Seattle Mariners’ Mitch Haniger motions toward his dugout as he begins to round the bases on his two-run home run against the Los Angeles Angels in the fifth inning of a game Oct. 2 in Seattle. (AP Photo/Elaine Thompson)

Seattle Mariners’ Mitch Haniger motions toward his dugout as he begins to round the bases on his two-run home run against the Los Angeles Angels in the fifth inning of a game Oct. 2 in Seattle. (AP Photo/Elaine Thompson)

M’s Haniger implores front office to make ‘impact moves’

The slugging outfielder was candid in a letter written to The Players’ Tribune.

By Ryan Divish / The Seattle Times

When he was first acquired by the Mariners on that night before Thanksgiving in 2016, Mitch Haniger was a quiet but intense player who rarely answered questions beyond a few sentences and was reluctant to open up about much of anything, particularly himself or his accomplishments on baseball.

But with each season, and with the confidence gained from being an established player in Major League Baseball, Haniger has become more comfortable in expressing himself and opening about the hell that was his career for the better part of 18 months.

On Thursday, The Players’ Tribune published a lengthy and candid letter he wrote to Mariners fans. It addressed the 2021 season and what the Mariners accomplished as a team, his joy of returning to the field after missing most of the 2019 season and all of the 2020 season due to injuries and his intense belief that the Mariners will be a playoff team next season, particularly if the front office spends money, which they’ve said they would on numerous occasions over the past few months.

From the letter:

“On one hand, look, I won’t sugarcoat it. We didn’t get the job done. The goal every year is to end on a W — it’s to win a World Series. And to win the World Series, you need to make the playoffs. We didn’t make it. It’s that simple. Our season ended on an L…. and I’d be insulting all of you guys reading this if I tried to spin it off as anything else. You deserve better than that, and you deserve an honest assessment of things. And I’m at the point in my career where I don’t really feel like being anything other than honest. I respect you guys too much not to speak my mind. And what’s on my mind right now is mostly just: We lost. And that sucks.

But on the other hand, the reality is, it’s also not that simple. Because while it’s disappointing as hell to have lost that last game, and to have fallen just short of the playoffs…. one loss doesn’t tell the whole story of how I’m going to look back on this season. It couldn’t possibly.

This season has meant so much to me — in so many different ways.”

Haniger also spoke about the Mariners playoff drought that dates back to 2001.

“It’s the same thing with the drought. Like…. obviously no one on this team has been here since 2001. It’s not “our” drought, really. But it is our drought. We know that. We know it’s part of the deal. And I’m proud of the way that we’ve carried that weight.

And also …

We lost when it mattered most. We fell short of our goal — period.

And I need every Mariners fan to know that.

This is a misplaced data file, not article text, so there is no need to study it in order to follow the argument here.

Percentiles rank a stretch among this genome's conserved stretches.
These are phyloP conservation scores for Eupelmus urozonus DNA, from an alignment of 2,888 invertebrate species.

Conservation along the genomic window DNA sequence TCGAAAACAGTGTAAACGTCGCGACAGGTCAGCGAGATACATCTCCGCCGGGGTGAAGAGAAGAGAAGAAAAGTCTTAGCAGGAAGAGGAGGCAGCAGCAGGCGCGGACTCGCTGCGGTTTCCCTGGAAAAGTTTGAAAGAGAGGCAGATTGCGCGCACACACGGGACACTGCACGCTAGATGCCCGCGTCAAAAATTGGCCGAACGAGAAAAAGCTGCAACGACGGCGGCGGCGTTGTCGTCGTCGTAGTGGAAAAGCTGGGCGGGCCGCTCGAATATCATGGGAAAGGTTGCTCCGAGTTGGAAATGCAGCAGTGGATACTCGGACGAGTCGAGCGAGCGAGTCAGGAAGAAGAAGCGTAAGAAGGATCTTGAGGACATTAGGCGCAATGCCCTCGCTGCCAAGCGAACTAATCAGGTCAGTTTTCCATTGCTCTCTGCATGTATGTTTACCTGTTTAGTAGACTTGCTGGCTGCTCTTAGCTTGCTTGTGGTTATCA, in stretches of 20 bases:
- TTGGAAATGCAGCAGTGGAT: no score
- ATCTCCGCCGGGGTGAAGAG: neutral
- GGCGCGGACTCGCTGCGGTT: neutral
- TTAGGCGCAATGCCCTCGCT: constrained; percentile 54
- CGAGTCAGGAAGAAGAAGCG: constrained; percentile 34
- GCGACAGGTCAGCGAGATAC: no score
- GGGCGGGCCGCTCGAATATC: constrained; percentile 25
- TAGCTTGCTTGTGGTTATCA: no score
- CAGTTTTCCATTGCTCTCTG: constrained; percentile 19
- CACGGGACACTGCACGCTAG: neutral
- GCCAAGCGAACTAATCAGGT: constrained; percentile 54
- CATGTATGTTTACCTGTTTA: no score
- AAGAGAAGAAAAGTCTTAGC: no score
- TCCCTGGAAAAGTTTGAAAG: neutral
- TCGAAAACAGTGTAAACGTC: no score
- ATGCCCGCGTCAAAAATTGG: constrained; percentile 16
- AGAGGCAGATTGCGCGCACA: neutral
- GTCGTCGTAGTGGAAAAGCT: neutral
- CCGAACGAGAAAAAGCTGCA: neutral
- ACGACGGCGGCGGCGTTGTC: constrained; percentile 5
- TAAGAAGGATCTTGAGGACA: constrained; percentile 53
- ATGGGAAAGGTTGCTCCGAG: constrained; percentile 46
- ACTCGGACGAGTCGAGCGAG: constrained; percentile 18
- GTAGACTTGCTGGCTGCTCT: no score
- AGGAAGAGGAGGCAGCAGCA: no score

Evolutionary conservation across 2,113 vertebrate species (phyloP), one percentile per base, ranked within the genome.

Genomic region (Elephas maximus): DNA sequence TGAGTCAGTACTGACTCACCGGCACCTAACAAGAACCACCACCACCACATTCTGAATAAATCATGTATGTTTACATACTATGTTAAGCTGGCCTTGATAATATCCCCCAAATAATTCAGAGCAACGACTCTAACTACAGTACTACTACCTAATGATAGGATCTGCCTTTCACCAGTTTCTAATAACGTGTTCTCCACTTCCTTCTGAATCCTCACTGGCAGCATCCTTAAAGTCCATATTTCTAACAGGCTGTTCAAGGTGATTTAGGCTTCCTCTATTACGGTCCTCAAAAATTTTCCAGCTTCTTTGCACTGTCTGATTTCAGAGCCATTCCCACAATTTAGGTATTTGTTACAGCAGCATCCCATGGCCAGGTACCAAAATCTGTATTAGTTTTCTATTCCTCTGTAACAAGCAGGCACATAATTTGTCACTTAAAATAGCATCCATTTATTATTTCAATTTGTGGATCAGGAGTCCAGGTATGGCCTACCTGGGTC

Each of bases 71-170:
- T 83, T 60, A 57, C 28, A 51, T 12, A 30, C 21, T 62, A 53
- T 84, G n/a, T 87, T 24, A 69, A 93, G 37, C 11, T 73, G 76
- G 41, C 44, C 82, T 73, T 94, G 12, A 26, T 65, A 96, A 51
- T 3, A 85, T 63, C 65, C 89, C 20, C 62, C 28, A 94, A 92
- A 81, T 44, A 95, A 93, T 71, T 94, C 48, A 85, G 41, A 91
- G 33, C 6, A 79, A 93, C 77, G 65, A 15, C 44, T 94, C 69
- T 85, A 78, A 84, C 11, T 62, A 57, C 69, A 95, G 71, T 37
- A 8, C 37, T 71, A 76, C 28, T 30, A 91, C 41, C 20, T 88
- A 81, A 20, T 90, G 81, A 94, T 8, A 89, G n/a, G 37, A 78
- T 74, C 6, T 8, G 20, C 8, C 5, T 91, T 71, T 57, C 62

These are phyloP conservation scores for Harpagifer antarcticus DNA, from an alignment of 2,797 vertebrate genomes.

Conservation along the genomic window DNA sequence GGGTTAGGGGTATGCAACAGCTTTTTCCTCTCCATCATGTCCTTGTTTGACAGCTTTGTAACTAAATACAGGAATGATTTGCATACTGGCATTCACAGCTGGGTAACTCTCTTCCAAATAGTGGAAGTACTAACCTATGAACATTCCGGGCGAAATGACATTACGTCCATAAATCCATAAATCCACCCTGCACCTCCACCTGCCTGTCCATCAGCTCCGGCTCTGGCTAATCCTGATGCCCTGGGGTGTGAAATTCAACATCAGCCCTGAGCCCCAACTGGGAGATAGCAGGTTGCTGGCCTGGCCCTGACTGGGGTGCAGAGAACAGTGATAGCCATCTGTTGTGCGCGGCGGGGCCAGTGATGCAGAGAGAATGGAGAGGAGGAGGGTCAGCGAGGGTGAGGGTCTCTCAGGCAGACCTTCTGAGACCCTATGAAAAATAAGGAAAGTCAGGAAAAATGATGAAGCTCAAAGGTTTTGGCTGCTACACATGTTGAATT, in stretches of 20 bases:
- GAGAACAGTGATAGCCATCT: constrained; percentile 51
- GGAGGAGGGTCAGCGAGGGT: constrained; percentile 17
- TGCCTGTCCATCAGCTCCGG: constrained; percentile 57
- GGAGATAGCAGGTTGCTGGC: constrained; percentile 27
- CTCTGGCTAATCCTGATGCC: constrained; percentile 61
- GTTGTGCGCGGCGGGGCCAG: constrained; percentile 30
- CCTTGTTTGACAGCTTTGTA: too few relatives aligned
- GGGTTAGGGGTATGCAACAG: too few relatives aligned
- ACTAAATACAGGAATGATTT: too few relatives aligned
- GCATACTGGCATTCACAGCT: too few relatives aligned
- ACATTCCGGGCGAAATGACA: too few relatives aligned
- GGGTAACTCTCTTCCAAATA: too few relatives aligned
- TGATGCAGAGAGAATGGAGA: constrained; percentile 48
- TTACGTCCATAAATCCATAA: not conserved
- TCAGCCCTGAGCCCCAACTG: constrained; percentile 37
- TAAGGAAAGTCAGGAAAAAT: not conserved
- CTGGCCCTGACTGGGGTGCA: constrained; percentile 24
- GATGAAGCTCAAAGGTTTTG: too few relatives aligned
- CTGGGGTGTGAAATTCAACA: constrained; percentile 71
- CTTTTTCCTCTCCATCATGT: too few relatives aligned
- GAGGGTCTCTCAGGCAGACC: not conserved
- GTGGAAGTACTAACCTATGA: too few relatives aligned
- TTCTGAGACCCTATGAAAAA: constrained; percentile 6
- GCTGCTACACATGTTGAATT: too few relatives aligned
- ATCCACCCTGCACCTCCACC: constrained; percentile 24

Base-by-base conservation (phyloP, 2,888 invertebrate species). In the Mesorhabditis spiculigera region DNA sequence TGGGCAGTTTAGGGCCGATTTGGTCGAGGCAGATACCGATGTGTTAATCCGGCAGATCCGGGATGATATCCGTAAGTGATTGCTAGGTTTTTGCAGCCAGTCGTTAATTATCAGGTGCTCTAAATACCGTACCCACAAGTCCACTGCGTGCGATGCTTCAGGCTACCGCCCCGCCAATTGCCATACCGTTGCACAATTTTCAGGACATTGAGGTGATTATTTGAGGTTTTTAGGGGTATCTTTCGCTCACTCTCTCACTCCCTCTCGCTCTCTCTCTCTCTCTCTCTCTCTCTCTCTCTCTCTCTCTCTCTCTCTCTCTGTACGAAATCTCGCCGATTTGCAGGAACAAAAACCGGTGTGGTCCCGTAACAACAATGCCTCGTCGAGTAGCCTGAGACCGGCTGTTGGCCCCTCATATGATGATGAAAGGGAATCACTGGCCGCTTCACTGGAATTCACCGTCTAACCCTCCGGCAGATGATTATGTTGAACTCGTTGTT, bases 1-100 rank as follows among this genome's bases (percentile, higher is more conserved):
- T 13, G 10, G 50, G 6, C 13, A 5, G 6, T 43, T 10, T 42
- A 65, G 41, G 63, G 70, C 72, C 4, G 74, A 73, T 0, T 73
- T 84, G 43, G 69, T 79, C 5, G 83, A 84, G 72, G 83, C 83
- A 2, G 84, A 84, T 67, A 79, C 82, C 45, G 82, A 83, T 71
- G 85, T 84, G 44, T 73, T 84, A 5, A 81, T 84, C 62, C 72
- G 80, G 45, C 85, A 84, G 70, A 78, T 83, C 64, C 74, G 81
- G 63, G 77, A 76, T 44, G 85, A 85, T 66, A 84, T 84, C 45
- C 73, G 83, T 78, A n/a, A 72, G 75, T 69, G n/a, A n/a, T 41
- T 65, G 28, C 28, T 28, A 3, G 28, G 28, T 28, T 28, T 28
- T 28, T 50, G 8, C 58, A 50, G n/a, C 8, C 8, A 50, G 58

But I also need them to know something else: This group is going to the playoffs. That’s not an if….. it’s a when. And that when is soon.

We’re going to end this (expletive) drought.

And then we’re not stopping there. Because, yeah: This hurts. Yeah, it sucks to be taking this step back. It sucks to go from having 40,000-plus rocking T-Mobile Park, to go from having this city fired up beyond belief, to now being stuck at home watching these games from the couch. I HATE it. But that’s how you overcome adversity, and that’s how you persevere — in baseball, or in whatever else. You fail…. you take your step back….. then you regroup. You figure it out. And you take TWO steps forward.”

Haniger was assertive in setting the expectations for the 2022 team before the offseason started. His prodding of ownership and the front office isn’t surprising, but it was also made easier with GM Jerry Dipoto and Mariners chairman John Stanton saying the plan was to spend this offseason.

From the letter:

“I hope the other teams in the league are all reading this, and they understand that we’re about to get after it in the offseason. And then we’re coming for one of those playoff spots — and more.

I hope our front office is reading this, and they understand that it’s time to really go all-in. It’s time to make some impact moves, and put this group over the top.

And I hope our fans are all reading this. I hope you guys understand that it may be the end of the season….. but it isn’t an ending. This is a damn start.”

Haniger also mentioned his looming free agency after next season and admitted that he thought he and Kyle Seager might be traded last season before the team started getting hot near the deadline.

He has said multiple times this season that the Mariners have yet to contact him about a contract extension. In an interview on sports-radio KJR, Dipoto, who was not mentioned by name in Haniger’s letter, said that they haven’t addressed Haniger’s contract situation.

With a cache of outfield prospects in the organization, there is a thought that the Mariners will let Haniger leave for free agency after next season. They could also trade him this offseason to address other needs.

Haniger turns 31 on Dec. 23 and will enter his third year of arbitration eligibility. He will be a free agent after the 2022 season at age 32. After a season in which he posted a .253/.318/.485 slash line with 23 doubles, two triples, 39 homers, 100 RBI and 2.9 Wins Above Replacement per Baseball Reference, he’s expected to jump from a $3.1 million salary in 2021 to approximately $9 million in 2022.

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